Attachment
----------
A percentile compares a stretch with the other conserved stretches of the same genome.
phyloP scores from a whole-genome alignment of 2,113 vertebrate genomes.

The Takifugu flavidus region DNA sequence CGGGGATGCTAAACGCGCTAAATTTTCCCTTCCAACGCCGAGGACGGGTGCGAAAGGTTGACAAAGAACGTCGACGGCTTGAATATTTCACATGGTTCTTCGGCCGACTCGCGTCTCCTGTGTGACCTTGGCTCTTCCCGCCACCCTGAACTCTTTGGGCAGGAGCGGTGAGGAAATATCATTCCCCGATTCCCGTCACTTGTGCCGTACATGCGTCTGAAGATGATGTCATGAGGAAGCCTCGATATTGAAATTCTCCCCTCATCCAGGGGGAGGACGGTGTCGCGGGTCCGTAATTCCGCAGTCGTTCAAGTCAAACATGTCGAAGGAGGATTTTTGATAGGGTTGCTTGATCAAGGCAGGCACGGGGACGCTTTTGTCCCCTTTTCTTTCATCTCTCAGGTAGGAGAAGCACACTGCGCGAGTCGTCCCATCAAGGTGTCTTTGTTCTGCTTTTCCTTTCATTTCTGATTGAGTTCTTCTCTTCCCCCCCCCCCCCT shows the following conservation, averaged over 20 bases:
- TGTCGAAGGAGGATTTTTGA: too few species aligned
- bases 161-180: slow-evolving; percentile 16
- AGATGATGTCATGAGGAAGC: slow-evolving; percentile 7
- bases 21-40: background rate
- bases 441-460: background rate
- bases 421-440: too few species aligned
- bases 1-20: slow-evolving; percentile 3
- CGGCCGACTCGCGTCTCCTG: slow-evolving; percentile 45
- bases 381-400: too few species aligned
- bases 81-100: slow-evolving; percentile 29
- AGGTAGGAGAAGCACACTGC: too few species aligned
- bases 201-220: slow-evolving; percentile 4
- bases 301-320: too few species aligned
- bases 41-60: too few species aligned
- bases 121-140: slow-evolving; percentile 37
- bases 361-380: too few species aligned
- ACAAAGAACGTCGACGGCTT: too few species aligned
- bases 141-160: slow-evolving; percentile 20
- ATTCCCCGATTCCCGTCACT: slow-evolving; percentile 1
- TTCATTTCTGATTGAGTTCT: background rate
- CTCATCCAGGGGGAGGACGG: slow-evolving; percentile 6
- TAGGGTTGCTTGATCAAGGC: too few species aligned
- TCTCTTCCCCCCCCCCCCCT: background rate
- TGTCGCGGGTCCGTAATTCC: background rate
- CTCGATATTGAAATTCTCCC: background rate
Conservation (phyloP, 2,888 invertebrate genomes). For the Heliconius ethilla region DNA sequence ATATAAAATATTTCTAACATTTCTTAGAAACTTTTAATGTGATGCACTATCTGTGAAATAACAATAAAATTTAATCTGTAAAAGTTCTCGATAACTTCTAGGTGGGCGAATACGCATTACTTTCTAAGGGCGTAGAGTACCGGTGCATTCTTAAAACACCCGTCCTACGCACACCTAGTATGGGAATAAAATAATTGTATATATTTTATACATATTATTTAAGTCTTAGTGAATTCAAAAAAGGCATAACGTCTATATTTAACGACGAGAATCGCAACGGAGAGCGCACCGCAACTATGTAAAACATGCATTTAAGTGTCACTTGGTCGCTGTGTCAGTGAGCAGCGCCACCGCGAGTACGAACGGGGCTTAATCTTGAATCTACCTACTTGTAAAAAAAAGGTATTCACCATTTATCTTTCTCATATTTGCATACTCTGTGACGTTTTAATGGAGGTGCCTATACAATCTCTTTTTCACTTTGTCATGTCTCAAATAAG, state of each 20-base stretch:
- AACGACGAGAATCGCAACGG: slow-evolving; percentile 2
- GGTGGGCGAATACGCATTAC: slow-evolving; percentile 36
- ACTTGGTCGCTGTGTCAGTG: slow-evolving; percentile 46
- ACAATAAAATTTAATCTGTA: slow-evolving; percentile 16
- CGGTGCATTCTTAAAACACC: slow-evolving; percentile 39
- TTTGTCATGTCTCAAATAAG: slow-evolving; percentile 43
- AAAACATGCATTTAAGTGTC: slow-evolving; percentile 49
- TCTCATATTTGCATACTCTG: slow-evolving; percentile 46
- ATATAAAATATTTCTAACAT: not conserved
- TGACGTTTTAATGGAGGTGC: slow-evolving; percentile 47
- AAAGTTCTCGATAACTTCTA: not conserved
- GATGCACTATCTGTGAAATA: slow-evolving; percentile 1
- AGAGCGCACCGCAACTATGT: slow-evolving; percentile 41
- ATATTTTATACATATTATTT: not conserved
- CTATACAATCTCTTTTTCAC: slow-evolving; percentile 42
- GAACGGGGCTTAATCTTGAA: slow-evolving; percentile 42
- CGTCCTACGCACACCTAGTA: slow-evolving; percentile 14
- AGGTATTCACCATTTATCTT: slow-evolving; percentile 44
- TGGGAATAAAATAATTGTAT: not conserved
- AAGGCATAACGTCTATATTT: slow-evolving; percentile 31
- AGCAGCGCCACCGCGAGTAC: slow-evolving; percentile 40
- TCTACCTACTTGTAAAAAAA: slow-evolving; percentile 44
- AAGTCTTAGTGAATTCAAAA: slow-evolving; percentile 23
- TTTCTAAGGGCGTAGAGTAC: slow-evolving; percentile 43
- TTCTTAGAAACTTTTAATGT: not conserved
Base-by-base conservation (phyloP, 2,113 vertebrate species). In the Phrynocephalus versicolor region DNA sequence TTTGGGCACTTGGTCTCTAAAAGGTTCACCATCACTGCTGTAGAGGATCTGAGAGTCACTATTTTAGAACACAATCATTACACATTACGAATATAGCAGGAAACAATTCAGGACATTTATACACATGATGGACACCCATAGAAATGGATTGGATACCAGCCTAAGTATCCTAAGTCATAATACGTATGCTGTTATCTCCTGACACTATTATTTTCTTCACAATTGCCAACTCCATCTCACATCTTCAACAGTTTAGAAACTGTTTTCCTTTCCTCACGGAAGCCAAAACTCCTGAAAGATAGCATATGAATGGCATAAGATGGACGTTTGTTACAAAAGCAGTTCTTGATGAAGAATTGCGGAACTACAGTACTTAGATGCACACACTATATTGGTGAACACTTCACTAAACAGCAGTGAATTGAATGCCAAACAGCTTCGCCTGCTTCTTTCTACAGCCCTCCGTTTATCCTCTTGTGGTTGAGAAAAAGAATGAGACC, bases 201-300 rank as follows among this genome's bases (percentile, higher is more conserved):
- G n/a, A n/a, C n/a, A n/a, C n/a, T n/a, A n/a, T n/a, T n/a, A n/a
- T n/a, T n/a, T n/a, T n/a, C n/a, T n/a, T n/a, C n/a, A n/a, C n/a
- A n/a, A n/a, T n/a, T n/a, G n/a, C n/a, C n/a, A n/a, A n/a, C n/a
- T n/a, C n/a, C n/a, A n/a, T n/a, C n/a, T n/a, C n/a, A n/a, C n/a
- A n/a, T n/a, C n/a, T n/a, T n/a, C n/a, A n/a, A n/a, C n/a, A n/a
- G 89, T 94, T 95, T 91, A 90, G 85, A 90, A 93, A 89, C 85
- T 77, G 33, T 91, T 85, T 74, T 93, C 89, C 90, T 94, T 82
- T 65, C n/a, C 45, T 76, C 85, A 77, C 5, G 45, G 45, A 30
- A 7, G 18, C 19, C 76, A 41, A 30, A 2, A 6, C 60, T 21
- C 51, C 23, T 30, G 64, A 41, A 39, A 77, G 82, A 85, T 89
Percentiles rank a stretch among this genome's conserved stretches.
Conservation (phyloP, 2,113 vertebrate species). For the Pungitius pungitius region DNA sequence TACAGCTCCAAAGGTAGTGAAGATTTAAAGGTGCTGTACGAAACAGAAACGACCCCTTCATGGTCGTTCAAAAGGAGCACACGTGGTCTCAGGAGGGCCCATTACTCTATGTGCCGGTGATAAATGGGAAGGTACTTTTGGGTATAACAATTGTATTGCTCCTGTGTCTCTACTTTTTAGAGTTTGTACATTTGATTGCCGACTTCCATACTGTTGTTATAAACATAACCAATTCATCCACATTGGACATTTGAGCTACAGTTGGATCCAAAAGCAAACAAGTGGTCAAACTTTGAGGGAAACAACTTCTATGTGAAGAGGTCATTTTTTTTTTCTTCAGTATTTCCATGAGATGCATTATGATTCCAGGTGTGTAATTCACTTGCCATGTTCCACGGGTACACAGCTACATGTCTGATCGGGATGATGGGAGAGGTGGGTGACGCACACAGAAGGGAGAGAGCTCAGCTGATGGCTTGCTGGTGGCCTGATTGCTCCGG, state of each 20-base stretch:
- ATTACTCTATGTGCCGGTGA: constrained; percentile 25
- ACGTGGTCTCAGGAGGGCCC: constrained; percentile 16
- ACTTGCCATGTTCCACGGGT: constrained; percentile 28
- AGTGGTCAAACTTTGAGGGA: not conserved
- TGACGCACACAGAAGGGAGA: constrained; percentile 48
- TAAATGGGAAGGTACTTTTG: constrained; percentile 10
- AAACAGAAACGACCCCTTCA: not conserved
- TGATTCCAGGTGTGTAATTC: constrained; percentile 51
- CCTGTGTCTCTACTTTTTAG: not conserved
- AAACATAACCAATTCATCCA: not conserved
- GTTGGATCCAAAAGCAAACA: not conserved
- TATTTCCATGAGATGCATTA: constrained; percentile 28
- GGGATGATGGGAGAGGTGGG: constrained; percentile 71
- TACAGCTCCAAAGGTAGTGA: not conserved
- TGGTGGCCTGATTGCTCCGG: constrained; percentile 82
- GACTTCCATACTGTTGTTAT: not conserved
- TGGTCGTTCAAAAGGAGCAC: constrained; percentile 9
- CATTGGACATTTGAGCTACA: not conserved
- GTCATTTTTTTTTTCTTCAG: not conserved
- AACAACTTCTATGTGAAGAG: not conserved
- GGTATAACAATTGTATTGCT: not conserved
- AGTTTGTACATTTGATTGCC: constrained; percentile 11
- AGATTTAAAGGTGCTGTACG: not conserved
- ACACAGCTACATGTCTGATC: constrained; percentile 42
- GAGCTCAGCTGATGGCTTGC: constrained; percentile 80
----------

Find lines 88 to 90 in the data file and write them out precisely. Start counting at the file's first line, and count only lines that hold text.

- GGTATAACAATTGTATTGCT: not conserved
- AGTTTGTACATTTGATTGCC: constrained; percentile 11
- AGATTTAAAGGTGCTGTACG: not conserved